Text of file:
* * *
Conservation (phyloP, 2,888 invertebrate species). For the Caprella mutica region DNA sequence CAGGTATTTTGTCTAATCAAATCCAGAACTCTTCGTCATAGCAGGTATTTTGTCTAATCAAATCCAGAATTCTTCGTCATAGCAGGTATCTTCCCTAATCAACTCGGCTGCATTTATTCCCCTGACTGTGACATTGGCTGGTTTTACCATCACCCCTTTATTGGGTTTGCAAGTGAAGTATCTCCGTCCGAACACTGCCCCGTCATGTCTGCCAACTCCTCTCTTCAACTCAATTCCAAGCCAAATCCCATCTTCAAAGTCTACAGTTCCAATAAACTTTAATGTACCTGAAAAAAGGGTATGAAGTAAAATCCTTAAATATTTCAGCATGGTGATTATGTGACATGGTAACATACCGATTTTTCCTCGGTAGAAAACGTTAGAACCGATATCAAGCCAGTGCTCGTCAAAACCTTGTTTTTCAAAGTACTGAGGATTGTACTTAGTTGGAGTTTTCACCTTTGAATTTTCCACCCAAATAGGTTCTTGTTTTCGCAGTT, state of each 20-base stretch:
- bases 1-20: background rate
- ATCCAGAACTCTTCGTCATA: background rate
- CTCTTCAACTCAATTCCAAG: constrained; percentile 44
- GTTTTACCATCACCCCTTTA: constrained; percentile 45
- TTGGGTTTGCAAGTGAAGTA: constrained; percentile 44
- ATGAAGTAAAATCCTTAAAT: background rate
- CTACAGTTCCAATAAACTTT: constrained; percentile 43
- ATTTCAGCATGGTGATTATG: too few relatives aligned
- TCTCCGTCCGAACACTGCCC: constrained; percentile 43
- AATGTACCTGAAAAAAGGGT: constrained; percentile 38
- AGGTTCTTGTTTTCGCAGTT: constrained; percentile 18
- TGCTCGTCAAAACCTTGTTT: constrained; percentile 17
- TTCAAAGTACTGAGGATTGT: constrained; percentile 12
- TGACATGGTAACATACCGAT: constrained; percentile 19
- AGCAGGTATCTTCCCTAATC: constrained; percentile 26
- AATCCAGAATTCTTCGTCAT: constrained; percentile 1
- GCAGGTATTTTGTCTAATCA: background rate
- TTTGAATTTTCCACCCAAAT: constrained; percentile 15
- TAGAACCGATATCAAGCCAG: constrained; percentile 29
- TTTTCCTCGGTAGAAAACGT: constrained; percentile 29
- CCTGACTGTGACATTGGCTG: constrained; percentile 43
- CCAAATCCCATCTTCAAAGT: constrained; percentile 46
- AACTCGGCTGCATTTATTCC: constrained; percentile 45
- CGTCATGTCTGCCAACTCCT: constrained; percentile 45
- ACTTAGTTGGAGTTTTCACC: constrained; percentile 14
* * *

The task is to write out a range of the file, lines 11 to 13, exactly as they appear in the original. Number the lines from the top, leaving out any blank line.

- AATGTACCTGAAAAAAGGGT: constrained; percentile 38
- AGGTTCTTGTTTTCGCAGTT: constrained; percentile 18
- TGCTCGTCAAAACCTTGTTT: constrained; percentile 17